“..STEM Thinking Starts at Infancy..”
According to Center of Childhood Creativity, “Counter to long-held assumptions about babies and toddlers’ cognitive capacity, we now know that STEM thinking starts in infancy.” It’s a great article and highlights how STEM education is a national priority, not just an individual one.
- STEM thinking begins at Infancy – we need to encourage and nurture this ability to ensure it grows into a live long habit
- Children need more time for play – this helps with STEM thinking
- STEM helps in language development
- STEM skills and interests are built by hands-on learning in which they can steer their learning.
- Having a ‘growth mindset’ matters – this word is becoming a bit of an ambiguous buzz word, but essentially believing learning, improvement, hard work, and intentional effort go hand-in-hand. The growth mindset is especially lacking in minorities.
- Children can grapple with abstract ideas – contrary to belief, and feedback from parents on some of the Tinker Toddlers books is that children need concrete things they can see and think. Modern research disagrees.
The article deep dives into each of these key items. A wonderful read!
Babies are Born Scientists
According to Alison Gopnik and team report that while we think that school for STEM learning, research has demonstrated that there are ample opportunities for STEM learning well before child care, preschool, and kindergarten.
The article dives into how our youngest learners are born wired to think along the scientific method. Babies tend to test hypothesis, just like scientists and like the neural networks we are developing for machines.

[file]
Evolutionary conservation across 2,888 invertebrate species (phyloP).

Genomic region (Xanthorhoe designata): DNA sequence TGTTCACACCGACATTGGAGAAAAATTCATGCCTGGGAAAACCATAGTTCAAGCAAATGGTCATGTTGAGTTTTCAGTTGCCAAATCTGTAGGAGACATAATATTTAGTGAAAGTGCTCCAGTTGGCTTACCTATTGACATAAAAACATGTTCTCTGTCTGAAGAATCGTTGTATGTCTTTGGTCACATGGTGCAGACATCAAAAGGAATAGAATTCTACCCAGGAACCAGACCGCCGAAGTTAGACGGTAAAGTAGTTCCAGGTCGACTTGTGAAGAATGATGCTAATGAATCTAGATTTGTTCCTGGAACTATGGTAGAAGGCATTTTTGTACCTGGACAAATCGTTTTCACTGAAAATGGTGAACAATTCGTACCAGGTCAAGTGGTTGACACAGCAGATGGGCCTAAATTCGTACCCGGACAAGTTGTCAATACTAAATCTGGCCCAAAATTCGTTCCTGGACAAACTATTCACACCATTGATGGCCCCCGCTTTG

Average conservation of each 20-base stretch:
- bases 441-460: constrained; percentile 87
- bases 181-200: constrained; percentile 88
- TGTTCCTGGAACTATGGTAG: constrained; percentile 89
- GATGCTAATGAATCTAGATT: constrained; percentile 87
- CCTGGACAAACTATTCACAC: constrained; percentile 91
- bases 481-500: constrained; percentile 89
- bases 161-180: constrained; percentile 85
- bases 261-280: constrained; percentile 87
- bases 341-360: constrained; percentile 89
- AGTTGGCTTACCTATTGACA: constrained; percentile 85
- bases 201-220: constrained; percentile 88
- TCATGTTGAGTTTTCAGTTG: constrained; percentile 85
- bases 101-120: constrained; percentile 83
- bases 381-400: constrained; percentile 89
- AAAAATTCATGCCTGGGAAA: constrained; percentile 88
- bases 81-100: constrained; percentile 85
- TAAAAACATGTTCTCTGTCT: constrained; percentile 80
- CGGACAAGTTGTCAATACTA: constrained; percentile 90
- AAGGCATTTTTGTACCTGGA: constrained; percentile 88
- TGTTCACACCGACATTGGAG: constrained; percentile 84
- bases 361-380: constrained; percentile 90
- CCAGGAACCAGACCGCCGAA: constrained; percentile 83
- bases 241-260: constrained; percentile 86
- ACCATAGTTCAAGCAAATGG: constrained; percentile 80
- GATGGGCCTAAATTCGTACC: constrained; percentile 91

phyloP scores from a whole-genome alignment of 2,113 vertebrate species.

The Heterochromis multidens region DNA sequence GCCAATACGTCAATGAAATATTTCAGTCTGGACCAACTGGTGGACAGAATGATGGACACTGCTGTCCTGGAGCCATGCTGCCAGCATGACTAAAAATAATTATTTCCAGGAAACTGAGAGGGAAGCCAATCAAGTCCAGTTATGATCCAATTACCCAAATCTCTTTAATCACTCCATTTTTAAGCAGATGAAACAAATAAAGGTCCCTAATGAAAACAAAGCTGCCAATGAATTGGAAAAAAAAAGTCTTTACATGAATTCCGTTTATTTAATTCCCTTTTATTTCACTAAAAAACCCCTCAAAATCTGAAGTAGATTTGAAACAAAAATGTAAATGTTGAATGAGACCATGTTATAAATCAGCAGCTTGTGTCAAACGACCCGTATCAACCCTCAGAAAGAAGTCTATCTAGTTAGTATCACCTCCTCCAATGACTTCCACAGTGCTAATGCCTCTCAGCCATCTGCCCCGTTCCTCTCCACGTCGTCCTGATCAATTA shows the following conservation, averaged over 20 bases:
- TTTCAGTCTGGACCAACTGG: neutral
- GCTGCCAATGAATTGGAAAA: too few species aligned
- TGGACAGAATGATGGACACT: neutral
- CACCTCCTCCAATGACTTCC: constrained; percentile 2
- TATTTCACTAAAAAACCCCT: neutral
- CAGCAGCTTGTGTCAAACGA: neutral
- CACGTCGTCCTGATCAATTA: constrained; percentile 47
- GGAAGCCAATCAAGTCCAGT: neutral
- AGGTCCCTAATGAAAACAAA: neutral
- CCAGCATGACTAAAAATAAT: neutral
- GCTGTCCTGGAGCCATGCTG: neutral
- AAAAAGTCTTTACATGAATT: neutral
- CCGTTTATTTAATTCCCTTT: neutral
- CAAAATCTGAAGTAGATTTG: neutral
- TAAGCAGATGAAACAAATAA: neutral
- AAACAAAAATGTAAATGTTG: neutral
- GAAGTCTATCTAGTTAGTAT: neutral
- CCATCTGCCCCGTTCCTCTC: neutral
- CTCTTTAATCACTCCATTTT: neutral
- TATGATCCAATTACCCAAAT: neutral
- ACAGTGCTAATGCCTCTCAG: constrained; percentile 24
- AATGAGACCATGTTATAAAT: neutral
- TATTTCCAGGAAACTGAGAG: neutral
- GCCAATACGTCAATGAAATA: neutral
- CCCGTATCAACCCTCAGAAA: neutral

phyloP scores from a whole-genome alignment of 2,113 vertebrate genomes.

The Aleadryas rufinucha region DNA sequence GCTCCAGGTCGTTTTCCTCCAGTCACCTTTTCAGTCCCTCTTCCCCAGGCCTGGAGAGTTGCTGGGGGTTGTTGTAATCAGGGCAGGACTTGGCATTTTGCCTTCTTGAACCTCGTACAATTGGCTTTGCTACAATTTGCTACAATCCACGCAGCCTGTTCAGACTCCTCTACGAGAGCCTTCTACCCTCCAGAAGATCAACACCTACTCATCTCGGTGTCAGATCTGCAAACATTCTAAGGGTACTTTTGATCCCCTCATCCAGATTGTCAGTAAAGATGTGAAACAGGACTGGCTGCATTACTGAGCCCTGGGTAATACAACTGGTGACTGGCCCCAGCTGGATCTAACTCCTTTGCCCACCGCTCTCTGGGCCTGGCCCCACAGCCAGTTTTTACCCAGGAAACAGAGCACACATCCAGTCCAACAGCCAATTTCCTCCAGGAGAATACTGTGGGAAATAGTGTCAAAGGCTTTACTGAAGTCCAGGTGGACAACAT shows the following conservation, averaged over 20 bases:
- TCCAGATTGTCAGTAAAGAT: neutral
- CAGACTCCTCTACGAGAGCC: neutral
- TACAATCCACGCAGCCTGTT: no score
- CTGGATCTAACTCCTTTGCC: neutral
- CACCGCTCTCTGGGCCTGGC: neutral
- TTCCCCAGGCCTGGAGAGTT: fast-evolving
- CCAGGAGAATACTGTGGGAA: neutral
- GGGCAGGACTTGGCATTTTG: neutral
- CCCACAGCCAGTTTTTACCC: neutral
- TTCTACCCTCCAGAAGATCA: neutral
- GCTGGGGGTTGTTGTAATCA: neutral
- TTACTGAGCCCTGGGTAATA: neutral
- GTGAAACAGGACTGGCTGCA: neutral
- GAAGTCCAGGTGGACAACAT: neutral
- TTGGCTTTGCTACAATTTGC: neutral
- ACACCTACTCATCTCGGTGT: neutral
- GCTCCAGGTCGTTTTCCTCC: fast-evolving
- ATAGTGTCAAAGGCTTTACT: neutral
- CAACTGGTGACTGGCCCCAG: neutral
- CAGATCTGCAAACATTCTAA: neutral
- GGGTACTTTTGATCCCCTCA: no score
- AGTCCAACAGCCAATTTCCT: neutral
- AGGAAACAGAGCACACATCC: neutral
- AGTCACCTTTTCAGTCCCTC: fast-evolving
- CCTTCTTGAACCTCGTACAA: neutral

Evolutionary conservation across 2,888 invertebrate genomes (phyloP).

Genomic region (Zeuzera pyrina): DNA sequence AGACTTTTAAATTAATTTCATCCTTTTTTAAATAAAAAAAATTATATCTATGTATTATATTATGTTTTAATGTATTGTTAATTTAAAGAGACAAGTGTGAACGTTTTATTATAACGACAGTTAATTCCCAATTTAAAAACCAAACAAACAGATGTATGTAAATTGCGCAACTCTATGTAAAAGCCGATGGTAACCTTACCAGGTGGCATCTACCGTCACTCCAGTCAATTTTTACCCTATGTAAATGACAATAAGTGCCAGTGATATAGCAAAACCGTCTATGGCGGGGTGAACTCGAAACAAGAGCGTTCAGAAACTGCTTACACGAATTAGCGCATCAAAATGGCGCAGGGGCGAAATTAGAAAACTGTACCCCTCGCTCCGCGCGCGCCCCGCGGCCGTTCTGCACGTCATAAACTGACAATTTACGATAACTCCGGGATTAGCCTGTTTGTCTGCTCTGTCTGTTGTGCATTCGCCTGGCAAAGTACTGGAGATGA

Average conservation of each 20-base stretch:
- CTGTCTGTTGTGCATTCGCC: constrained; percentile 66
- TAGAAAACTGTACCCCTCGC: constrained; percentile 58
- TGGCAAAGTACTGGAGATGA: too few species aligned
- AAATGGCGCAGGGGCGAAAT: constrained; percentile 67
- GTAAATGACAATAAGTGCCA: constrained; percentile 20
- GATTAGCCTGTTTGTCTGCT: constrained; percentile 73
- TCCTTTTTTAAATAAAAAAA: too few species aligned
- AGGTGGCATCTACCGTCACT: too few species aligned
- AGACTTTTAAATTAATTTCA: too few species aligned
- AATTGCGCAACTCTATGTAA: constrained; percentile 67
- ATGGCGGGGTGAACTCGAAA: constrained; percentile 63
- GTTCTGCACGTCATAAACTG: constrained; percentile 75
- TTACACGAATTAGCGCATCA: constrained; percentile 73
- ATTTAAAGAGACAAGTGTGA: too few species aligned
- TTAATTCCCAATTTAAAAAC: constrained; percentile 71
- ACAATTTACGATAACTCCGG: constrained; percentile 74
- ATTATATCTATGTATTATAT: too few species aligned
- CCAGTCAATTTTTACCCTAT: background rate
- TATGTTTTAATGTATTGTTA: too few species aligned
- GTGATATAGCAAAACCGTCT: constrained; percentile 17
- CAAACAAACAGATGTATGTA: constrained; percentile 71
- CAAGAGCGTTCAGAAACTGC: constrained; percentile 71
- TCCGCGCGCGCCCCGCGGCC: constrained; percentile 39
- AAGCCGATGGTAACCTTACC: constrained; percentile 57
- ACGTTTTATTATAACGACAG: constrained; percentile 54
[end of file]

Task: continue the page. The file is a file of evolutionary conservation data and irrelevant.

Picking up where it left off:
Their research shows that encouraging play, presenting interesting outcomes and asking for explanation encourages and nurtures this STEM ability.
Surprising or Unexpected Situations Enhance Infant Learning
Feigenson and Stahl dive into how infants, before they are even 1 year of age, use the scientific method to test hypothesis, especially when the see something unexpected. Babies are surprised when what they think an impossible thing has happened.
Babies were shown a ball that could seemingly pass through a wall. Other babies were shown a ball that was stopped by the wall. New information was taught about the object, and they found unexpected or surprising situations taught the babies more. This encourages exploratory behaviors.
Here is a video on the experiment.
STEM starts early – super early!
A statement by Roberto J Rodriguez, Deputy Assistant to the President for Education.
“Too often, we underestimate the concepts our youngest learners can understand. As the most important influencers in our children’s lives, we — whether parents or other caregivers, child care providers, preschool or elementary school teachers — should support this curiosity, guide young children in their exploration, and identify natural learning opportunities to develop and grow these foundational STEM skills.”
The article stresses how we lose our sense of curiosity in science, technology, engineering, and math (STEM) fields as we grow older and the importance of developing it and nurturing it. Early STEM education has show to increase success across all aspects of learning.